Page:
|Contemporary Art in Rome|
In almost every one of my paintings, the figure moves into the light; I returned to the figure over 30 years ago, after an extended period of mostly abstract imagery. Emerging from a time of great darkness in my painting, there appeared the human, very diffused and stretched across a visual gateway. She/he has been present in almost all my work since. I usually paint without preconceived images or preliminary sketches, so I followed what I perceived in the canvas, and it became the figure, pressing through the layers of color I use to build the painted surface.
At first, this smaller human moved through planes of space, earthbound geometries or clouds of light and dark. Then, in 1996, a large earth guardian appeared in a series exploring water imagery. This great being has remained my most dominant motif since. His/her presentation began in profile, but once I began living in New Mexico, the full face and features became more distinct. I believe she is one of the ancient ones, here to engage with our human spirit and to protect us as we live our lives on earth. Sometimes she is shadowed by a male counterpart, slowly coming into focus in the same domain.
The guardian figure walks with us, stepping through rivers and mountains, or circling through our atmosphere. She has become lighter, both in substance and intent, but remains concrete and tangible on the painted surface. She participates in strands of our DNA or entangles herself in our fields of energy and matter. I find her image only when I am painting, residing just outside the reach of our vision. My brush serves to make her visible, available in the depths of deep blue skies or the saturation of intense color. She is both muse and subject, a Great Being who is part of us. Betsie Miller-Kusz
Betsie Miller-Kusz was born in Los Alamos, New Mexico. She lived and painted in San Francisco for over thirty years, and has exhibited widely in the San Francisco Bay Area, as well as New York, Santa Fe, and many areas of California. She now lives in New Mexico, where she owns a small ranch and studio, drawing continual inspiration from her surroundings in the beautiful Jemez Valley.
Her international exhibitions and projects have been held in Paris, London, Valencia, Madrid, Rome, Florence, Assisi, Buenos Aires, Mexico City, Merida, Guadalajara, Guatemala, New Delhi, Tokyo, Hiroshima, Macau, Leningrad, Ulaan Baatar, and Seoul. She has painted numerous public murals in San Francisco and has collaborated with international artists in many projects, conferences, and cultural exchanges.
Her works have been part of four International Biennales, in Florence, the Yucatan, and Tuscany. Her solo exhibitions have included Dhoomi Mal, the oldest contemporary art gallery in India, the Museo Ixchel in Guatemala, the Galeria Tonalli in Mexico City, and the Marie de 6th Arrondissement in Paris, as well as the International Maritime Museum in London, the Pinoteca Museo in Tlaxcala, Mexico, and Anagma Gallery In Valencia, Spain.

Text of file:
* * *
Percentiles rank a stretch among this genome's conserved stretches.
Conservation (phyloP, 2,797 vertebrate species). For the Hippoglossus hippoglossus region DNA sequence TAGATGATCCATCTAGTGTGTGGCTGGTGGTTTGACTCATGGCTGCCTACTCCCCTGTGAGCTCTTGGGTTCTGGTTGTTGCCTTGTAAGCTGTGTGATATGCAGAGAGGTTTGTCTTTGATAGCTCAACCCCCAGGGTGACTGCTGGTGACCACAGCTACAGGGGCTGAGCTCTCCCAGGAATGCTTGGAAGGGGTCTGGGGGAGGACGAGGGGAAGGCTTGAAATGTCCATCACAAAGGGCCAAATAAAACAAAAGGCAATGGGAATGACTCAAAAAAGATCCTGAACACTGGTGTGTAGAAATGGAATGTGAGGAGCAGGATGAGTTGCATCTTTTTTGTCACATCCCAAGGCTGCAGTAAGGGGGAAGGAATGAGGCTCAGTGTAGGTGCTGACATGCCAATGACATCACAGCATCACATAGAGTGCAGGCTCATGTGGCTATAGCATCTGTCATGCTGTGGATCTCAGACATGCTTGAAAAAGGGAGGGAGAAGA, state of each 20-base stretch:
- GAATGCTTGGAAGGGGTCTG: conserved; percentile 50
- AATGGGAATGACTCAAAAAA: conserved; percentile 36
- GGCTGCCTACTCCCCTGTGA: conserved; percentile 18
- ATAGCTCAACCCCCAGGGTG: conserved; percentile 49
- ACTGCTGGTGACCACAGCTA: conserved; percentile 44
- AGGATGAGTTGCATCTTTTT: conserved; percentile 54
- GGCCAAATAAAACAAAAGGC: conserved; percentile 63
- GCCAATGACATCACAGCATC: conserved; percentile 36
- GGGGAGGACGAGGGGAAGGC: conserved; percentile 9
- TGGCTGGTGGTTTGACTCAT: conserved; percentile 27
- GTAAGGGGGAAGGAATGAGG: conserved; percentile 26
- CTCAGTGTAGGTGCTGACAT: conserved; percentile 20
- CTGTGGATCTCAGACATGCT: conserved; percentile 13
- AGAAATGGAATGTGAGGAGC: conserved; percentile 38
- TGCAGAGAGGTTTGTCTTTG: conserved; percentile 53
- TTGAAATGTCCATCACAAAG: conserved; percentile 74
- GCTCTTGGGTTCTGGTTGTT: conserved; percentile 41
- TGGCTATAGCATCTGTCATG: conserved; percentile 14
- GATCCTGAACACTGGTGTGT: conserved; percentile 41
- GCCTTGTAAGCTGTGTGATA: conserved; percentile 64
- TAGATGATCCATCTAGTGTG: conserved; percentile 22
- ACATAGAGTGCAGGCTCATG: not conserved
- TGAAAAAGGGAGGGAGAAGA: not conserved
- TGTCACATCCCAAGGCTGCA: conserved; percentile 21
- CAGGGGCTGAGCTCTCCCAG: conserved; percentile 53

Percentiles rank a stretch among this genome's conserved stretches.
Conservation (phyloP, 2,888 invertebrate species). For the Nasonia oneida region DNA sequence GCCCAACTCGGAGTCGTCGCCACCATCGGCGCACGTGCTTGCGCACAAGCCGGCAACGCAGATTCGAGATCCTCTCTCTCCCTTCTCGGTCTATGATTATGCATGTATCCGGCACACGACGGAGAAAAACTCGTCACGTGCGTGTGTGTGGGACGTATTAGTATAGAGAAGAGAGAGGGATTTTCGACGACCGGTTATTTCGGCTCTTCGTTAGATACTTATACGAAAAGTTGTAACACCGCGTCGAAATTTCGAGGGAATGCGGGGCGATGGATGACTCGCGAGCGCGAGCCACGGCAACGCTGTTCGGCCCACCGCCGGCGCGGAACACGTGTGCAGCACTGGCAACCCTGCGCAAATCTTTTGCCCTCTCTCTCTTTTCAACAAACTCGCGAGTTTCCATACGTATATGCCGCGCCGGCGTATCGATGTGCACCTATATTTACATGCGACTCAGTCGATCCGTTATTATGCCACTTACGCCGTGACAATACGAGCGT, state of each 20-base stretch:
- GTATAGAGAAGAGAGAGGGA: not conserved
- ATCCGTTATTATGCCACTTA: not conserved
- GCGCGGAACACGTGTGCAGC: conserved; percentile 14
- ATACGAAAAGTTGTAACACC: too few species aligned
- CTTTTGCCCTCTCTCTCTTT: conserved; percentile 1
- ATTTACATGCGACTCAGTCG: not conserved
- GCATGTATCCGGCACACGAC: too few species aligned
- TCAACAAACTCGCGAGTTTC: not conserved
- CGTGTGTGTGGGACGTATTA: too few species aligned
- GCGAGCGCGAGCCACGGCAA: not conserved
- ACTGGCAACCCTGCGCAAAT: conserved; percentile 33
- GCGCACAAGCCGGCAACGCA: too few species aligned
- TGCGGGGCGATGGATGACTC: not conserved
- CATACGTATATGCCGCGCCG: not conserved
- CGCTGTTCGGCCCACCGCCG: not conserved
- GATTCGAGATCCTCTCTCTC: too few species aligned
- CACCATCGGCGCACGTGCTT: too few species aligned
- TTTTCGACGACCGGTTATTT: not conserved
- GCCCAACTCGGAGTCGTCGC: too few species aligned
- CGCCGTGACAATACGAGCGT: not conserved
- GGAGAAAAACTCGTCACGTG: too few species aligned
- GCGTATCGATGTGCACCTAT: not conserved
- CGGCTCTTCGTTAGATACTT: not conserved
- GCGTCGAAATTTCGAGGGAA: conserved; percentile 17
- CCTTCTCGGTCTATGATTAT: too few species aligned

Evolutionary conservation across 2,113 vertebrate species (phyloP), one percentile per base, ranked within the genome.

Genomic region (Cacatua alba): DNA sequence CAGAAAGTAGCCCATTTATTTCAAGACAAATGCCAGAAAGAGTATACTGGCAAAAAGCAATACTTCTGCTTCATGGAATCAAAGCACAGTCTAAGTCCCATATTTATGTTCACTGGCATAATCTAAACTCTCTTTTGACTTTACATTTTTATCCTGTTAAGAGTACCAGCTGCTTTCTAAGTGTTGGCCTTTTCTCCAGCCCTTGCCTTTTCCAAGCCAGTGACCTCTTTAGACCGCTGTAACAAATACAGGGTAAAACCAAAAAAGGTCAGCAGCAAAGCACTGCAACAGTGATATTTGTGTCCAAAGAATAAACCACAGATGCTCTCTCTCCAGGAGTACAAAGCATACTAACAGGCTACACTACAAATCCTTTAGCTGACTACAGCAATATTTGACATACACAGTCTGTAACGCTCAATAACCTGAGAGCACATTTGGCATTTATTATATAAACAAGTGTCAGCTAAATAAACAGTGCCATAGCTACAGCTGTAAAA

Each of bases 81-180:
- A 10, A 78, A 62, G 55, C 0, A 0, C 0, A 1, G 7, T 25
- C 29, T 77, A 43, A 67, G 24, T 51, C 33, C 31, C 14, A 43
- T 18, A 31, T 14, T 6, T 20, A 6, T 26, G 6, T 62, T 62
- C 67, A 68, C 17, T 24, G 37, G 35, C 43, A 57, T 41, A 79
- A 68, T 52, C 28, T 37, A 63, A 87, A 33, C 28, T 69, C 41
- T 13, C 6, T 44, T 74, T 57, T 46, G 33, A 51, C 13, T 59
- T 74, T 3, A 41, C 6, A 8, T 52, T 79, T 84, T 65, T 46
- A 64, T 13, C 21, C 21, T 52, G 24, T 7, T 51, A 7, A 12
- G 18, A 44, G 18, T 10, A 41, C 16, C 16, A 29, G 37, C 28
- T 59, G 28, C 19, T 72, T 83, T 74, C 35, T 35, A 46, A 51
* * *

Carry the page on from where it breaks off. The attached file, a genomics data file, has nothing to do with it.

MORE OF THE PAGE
Betsie painted the last mural in the former Soviet Union, for the 2nd Human rights Conference in Leningrad, working with two Russian artists. She then painted the first modern mural in Mongolia, working with a group of artists on a 5 story building. She collaborated with Clowns without Borders for a mural painted in the basurero (garbage dump) in Guatemala City, painting with children living in unbearable conditions. She has two murals painted on small cultural centers deep in the Delta de Parana* in Argentina, inaccessible except by small boats beyond the huge South American waterways. Her longest international collaboration has been with photographer Masaru Tanaka of Hiroshima, working together on the Peace’s New Century Project, a 15-year commitment combining their joined images for peace. This project has been exhibited widely, including the United Nations in New York and Fuller Lodge in Los Alamos, as well as the War Memorial building in San Francisco where the United Nations was founded.
Betsie taught painting classes in San Francisco for the California Arts Council, the San Francisco Recreation & Park Department and the New College of California. She served as Director of the Mural Resource Center for ten years, and then as Director of SomArts Gallery in the South of Market Cultural Center, where she curated over one hundred exhibitions.
Dreaming Earth’s Body is her literary collaboration with poet Carol Aronoff. Betsie has exhibitions for 2018 in New York, San Francisco and New Mexico as well as two large mural restorations just completed in 2017.
acrylic on canvas
81 x 81 cm
|ARTWORKS | figurative paintings | abstract and informal paintings | photos | digital art | sculpture|